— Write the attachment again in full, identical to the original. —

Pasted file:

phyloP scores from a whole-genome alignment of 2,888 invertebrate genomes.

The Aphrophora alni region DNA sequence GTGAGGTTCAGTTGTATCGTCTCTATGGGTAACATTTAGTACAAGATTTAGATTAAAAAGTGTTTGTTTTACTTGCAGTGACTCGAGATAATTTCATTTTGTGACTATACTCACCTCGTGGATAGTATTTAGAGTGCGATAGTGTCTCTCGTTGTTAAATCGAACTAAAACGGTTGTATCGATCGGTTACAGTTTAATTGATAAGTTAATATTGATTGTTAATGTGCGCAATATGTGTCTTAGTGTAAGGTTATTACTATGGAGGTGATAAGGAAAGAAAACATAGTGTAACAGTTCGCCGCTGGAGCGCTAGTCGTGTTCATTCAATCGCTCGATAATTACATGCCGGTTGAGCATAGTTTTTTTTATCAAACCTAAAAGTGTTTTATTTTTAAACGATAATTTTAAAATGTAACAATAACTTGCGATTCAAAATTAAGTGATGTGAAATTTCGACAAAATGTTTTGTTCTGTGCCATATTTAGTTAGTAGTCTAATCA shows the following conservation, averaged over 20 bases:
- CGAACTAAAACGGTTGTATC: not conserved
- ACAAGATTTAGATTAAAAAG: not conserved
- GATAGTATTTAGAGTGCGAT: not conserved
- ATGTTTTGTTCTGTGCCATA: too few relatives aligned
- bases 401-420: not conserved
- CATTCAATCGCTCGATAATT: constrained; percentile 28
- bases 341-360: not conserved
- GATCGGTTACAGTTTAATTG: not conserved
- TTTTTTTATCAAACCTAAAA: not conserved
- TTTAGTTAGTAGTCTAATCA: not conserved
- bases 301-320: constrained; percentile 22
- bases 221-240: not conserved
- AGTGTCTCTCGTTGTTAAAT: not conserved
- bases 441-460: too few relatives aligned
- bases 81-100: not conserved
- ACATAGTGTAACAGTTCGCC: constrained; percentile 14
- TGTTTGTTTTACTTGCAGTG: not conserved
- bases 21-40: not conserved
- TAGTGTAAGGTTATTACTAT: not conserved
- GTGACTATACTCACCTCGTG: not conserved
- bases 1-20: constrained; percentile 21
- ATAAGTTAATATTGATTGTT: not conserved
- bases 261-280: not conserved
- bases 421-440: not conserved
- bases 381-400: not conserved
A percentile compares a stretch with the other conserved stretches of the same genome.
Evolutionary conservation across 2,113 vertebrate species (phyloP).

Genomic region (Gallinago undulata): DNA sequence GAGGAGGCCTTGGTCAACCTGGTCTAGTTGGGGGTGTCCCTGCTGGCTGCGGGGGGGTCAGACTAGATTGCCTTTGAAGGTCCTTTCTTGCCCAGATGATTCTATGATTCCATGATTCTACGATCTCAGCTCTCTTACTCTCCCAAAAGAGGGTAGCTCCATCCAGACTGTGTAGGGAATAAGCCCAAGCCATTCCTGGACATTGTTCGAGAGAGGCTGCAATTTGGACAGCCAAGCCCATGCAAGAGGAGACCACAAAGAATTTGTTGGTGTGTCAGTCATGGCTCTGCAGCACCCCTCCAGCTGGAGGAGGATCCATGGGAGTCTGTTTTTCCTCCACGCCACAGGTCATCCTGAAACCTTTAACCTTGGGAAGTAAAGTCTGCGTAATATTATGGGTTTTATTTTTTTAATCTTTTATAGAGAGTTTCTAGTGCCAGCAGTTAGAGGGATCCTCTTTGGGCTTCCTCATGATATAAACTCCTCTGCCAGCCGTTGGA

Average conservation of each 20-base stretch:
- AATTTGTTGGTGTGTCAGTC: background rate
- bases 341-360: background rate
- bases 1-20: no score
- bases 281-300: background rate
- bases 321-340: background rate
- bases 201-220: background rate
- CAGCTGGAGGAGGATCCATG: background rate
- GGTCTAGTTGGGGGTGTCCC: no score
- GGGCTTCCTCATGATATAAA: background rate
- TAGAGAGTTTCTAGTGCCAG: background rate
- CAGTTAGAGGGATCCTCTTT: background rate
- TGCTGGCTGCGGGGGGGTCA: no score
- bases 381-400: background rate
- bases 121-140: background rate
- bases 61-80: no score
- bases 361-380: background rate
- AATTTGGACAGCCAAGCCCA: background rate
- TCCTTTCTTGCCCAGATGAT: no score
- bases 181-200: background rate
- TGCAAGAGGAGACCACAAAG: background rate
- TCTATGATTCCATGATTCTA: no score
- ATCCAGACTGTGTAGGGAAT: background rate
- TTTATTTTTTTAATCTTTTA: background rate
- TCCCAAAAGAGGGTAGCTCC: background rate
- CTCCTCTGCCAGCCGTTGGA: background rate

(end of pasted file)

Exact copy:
phyloP scores from a whole-genome alignment of 2,888 invertebrate genomes.

The Aphrophora alni region DNA sequence GTGAGGTTCAGTTGTATCGTCTCTATGGGTAACATTTAGTACAAGATTTAGATTAAAAAGTGTTTGTTTTACTTGCAGTGACTCGAGATAATTTCATTTTGTGACTATACTCACCTCGTGGATAGTATTTAGAGTGCGATAGTGTCTCTCGTTGTTAAATCGAACTAAAACGGTTGTATCGATCGGTTACAGTTTAATTGATAAGTTAATATTGATTGTTAATGTGCGCAATATGTGTCTTAGTGTAAGGTTATTACTATGGAGGTGATAAGGAAAGAAAACATAGTGTAACAGTTCGCCGCTGGAGCGCTAGTCGTGTTCATTCAATCGCTCGATAATTACATGCCGGTTGAGCATAGTTTTTTTTATCAAACCTAAAAGTGTTTTATTTTTAAACGATAATTTTAAAATGTAACAATAACTTGCGATTCAAAATTAAGTGATGTGAAATTTCGACAAAATGTTTTGTTCTGTGCCATATTTAGTTAGTAGTCTAATCA shows the following conservation, averaged over 20 bases:
- CGAACTAAAACGGTTGTATC: not conserved
- ACAAGATTTAGATTAAAAAG: not conserved
- GATAGTATTTAGAGTGCGAT: not conserved
- ATGTTTTGTTCTGTGCCATA: too few relatives aligned
- bases 401-420: not conserved
- CATTCAATCGCTCGATAATT: constrained; percentile 28
- bases 341-360: not conserved
- GATCGGTTACAGTTTAATTG: not conserved
- TTTTTTTATCAAACCTAAAA: not conserved
- TTTAGTTAGTAGTCTAATCA: not conserved
- bases 301-320: constrained; percentile 22
- bases 221-240: not conserved
- AGTGTCTCTCGTTGTTAAAT: not conserved
- bases 441-460: too few relatives aligned
- bases 81-100: not conserved
- ACATAGTGTAACAGTTCGCC: constrained; percentile 14
- TGTTTGTTTTACTTGCAGTG: not conserved
- bases 21-40: not conserved
- TAGTGTAAGGTTATTACTAT: not conserved
- GTGACTATACTCACCTCGTG: not conserved
- bases 1-20: constrained; percentile 21
- ATAAGTTAATATTGATTGTT: not conserved
- bases 261-280: not conserved
- bases 421-440: not conserved
- bases 381-400: not conserved
A percentile compares a stretch with the other conserved stretches of the same genome.
Evolutionary conservation across 2,113 vertebrate species (phyloP).

Genomic region (Gallinago undulata): DNA sequence GAGGAGGCCTTGGTCAACCTGGTCTAGTTGGGGGTGTCCCTGCTGGCTGCGGGGGGGTCAGACTAGATTGCCTTTGAAGGTCCTTTCTTGCCCAGATGATTCTATGATTCCATGATTCTACGATCTCAGCTCTCTTACTCTCCCAAAAGAGGGTAGCTCCATCCAGACTGTGTAGGGAATAAGCCCAAGCCATTCCTGGACATTGTTCGAGAGAGGCTGCAATTTGGACAGCCAAGCCCATGCAAGAGGAGACCACAAAGAATTTGTTGGTGTGTCAGTCATGGCTCTGCAGCACCCCTCCAGCTGGAGGAGGATCCATGGGAGTCTGTTTTTCCTCCACGCCACAGGTCATCCTGAAACCTTTAACCTTGGGAAGTAAAGTCTGCGTAATATTATGGGTTTTATTTTTTTAATCTTTTATAGAGAGTTTCTAGTGCCAGCAGTTAGAGGGATCCTCTTTGGGCTTCCTCATGATATAAACTCCTCTGCCAGCCGTTGGA

Average conservation of each 20-base stretch:
- AATTTGTTGGTGTGTCAGTC: background rate
- bases 341-360: background rate
- bases 1-20: no score
- bases 281-300: background rate
- bases 321-340: background rate
- bases 201-220: background rate
- CAGCTGGAGGAGGATCCATG: background rate
- GGTCTAGTTGGGGGTGTCCC: no score
- GGGCTTCCTCATGATATAAA: background rate
- TAGAGAGTTTCTAGTGCCAG: background rate
- CAGTTAGAGGGATCCTCTTT: background rate
- TGCTGGCTGCGGGGGGGTCA: no score
- bases 381-400: background rate
- bases 121-140: background rate
- bases 61-80: no score
- bases 361-380: background rate
- AATTTGGACAGCCAAGCCCA: background rate
- TCCTTTCTTGCCCAGATGAT: no score
- bases 181-200: background rate
- TGCAAGAGGAGACCACAAAG: background rate
- TCTATGATTCCATGATTCTA: no score
- ATCCAGACTGTGTAGGGAAT: background rate
- TTTATTTTTTTAATCTTTTA: background rate
- TCCCAAAAGAGGGTAGCTCC: background rate
- CTCCTCTGCCAGCCGTTGGA: background rate